Liked by 2 people

      • Indie on a field trip sounds pretty good to me! Ah, the cursรจd writers block. It’s such a pain and I rather think it may be endemic at the moment – I’ve got a dose myself. However hard I try inspiration is evading or avoiding me. Maybe its the time of year- sap rising, moon’s phase or just the blinking clocks changing. I am not under the weather though so I send you healing love for speedy return to glory.

        Liked by 2 people

      • Thank you so much, Osyth. In my case it just circumstances. The oil disaster is indeterminate which is difficult for a specialized geologist. One positive thing will probably prop me back up. Your trip to La France will revive your artistic juices. My French friend made me laugh this week. She named her child Giselle in the hope that even Texans would understand that until a doctor’s receptionist shouted out for Gizzle. Ah, how we laughed.

        Liked by 2 people

      • Gizzle! That is hilarious …. my third daughter is called Saskia. We had a rather strange postmistress in the village when the girls were small. The first time I took the my little bundle of joy into the Post Office aged about 3 weeks old, she asked what I had named her. I told her and she replied ‘oh well, there’s still time to change it!’. On your plight – I can only imagine how hard it must be. My brother, by the way is a petro-physicist based in Perth with his own consultancy … if he can help at all please do holla. If I can, I will

        Liked by 2 people

      • Teddy and I laughed about poor Saskia – and such a beautiful name. That is such a generous offer regarding your brother and if you send me a personal email, Teddy can send you his resume/CV. We know that there is very little work around at the moment but every little contact helps, even if no work is available right now. My email is kerryduncan@comcast.net. Hugs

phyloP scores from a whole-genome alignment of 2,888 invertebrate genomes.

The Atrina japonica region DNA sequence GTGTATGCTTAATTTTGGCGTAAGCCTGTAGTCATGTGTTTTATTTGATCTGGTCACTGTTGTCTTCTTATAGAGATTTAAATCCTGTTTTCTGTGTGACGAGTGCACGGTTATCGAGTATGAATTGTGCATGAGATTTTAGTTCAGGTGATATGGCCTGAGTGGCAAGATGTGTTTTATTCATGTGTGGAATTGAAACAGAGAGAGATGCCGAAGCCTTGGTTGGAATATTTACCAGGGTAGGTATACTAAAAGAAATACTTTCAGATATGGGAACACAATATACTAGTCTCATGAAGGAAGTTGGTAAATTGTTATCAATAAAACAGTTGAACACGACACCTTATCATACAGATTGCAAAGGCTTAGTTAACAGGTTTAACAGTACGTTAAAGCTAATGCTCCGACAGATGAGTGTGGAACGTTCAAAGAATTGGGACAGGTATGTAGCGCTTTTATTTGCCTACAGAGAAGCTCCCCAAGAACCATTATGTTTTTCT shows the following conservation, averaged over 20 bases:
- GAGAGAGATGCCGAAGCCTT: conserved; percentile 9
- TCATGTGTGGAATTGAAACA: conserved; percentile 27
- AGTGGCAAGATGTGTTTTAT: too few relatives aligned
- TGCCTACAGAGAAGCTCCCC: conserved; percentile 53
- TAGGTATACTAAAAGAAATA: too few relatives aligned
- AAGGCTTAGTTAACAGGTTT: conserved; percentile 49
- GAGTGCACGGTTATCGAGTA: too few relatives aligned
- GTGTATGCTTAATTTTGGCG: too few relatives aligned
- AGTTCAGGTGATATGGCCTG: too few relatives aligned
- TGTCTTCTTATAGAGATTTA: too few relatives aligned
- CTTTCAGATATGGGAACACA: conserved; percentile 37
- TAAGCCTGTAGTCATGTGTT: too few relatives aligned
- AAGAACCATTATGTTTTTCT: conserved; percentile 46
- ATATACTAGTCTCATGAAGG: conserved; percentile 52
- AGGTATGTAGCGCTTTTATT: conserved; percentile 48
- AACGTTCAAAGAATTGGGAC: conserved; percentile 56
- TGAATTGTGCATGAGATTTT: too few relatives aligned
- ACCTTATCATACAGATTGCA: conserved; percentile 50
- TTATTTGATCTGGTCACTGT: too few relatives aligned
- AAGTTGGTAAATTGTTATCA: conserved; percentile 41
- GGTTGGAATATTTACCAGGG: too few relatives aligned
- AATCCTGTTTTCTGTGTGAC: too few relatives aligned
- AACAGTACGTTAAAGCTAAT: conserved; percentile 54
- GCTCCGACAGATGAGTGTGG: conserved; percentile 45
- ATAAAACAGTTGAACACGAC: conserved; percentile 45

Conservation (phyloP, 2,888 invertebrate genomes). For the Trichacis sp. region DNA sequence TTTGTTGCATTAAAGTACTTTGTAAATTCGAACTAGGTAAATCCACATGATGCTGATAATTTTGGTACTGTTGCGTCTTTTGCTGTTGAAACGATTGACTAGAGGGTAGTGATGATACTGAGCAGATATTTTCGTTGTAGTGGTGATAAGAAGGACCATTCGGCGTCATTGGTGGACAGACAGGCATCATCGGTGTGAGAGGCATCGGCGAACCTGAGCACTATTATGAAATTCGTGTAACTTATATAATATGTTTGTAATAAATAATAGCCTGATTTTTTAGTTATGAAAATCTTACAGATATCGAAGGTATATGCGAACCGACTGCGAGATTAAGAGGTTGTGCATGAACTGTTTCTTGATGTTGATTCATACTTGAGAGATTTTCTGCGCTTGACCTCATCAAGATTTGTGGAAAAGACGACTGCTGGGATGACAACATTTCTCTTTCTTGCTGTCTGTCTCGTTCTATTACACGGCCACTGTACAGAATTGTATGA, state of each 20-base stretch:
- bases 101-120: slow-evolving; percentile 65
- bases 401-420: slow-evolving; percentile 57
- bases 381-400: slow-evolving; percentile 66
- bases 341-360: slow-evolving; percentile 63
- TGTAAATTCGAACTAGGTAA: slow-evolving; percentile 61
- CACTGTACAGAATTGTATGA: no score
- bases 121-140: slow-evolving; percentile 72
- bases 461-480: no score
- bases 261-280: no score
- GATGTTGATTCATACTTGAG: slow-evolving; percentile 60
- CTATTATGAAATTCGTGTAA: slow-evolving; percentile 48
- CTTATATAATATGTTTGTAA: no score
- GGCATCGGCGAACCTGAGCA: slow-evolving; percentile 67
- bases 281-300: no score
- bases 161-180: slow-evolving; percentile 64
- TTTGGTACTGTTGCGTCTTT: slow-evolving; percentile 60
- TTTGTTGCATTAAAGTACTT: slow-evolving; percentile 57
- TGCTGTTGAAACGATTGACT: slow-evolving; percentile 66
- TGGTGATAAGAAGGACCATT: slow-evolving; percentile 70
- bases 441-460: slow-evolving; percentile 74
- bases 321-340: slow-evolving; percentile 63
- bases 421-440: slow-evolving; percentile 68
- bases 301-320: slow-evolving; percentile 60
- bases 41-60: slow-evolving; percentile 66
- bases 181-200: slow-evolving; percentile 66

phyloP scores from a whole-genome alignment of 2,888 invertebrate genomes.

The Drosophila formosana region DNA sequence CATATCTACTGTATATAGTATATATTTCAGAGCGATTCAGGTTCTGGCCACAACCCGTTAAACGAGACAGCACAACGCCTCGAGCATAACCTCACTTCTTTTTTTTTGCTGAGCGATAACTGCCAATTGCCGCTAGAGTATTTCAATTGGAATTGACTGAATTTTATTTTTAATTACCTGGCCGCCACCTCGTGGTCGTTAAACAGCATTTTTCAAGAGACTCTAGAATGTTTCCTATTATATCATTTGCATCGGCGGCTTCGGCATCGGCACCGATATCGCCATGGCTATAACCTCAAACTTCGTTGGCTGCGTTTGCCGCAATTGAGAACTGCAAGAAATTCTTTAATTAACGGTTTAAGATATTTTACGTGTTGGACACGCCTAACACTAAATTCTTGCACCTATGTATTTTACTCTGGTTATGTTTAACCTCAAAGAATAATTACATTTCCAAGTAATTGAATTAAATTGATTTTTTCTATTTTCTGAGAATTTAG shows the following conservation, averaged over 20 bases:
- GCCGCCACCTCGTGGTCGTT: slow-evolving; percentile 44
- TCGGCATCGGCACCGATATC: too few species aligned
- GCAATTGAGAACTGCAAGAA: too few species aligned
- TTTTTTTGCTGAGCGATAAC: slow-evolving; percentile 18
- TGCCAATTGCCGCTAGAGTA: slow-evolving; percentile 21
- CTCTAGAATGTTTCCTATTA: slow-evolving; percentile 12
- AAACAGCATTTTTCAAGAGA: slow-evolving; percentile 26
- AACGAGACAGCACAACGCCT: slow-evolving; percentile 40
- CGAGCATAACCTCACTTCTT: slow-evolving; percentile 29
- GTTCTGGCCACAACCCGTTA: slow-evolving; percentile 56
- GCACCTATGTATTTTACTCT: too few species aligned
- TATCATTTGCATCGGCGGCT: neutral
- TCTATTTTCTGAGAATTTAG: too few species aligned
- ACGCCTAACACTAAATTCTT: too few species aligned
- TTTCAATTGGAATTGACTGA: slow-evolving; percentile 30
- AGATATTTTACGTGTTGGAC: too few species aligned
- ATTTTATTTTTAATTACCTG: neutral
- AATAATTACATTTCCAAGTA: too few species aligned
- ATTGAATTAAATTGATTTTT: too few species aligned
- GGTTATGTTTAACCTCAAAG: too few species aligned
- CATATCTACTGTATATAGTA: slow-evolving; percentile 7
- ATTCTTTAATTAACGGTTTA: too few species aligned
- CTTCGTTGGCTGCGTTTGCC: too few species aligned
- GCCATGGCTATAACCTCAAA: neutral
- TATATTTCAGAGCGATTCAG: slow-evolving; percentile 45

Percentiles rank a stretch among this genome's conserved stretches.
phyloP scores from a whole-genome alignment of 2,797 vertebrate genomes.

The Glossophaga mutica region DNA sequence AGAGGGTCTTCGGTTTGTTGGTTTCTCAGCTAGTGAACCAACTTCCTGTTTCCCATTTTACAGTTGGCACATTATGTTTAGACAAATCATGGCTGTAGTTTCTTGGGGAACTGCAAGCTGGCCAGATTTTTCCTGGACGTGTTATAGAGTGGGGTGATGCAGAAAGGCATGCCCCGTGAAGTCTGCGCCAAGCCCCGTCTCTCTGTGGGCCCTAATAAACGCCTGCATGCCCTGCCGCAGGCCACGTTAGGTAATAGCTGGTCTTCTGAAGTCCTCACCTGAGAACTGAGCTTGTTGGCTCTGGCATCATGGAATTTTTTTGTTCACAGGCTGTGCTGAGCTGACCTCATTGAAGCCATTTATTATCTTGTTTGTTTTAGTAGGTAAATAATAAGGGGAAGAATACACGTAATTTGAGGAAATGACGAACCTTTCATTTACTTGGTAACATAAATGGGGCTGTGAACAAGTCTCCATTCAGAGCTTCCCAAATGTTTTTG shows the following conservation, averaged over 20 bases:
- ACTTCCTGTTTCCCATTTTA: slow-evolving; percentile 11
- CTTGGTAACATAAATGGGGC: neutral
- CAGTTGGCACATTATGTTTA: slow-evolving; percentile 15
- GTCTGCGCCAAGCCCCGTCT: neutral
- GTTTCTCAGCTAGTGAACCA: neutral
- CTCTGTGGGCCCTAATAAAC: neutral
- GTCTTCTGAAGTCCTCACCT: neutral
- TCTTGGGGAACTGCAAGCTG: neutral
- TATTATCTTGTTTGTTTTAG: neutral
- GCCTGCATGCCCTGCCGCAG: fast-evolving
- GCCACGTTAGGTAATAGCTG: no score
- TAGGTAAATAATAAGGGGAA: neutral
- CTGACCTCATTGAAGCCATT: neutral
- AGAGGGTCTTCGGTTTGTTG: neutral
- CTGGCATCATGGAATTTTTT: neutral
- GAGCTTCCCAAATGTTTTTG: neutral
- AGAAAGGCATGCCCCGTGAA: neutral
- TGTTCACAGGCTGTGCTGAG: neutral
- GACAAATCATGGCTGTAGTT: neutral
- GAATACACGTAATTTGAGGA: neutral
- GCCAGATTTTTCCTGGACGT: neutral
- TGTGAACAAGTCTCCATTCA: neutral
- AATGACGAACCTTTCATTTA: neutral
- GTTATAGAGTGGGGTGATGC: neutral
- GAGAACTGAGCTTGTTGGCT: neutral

2. I remember that rhyme: “Taffy was a Welshman, Taffy was a thief, Taffy came to my house and stole a leg of beef, I went to Tarry’s house, but Tarry was not home, So I returned the compliment and stole a marrow bone. ” My grandmother used to tell it to me. Sounds as if Taffy got the best of it, rather like Pippy. ๐Ÿ™‚

    What a beautiful girl she was, despite her thieving ways. ๐Ÿ™‚

    Liked by 1 person

  3. She was a beauty. I’m afraid to say that my mum served countless meals like this when one or other cat would be caught hauling a leg of lamb across the floor. But you just can’t help loving them (cats AND mums!)

    Liked by 1 person

  4. Pingback: DEATH DEFYING MUMMY STUNT | Postcards from Kerry

Leave a Reply

Fill in your details below or click an icon to log in:

WordPress.com Logo

You are commenting using your WordPress.com account. Log Out /  Change )

Google photo

You are commenting using your Google account. Log Out /  Change )

Twitter picture

You are commenting using your Twitter account. Log Out /  Change )

Facebook photo

You are commenting using your Facebook account. Log Out /  Change )

Connecting to %s

This site uses Akismet to reduce spam. Learn how your comment data is processed.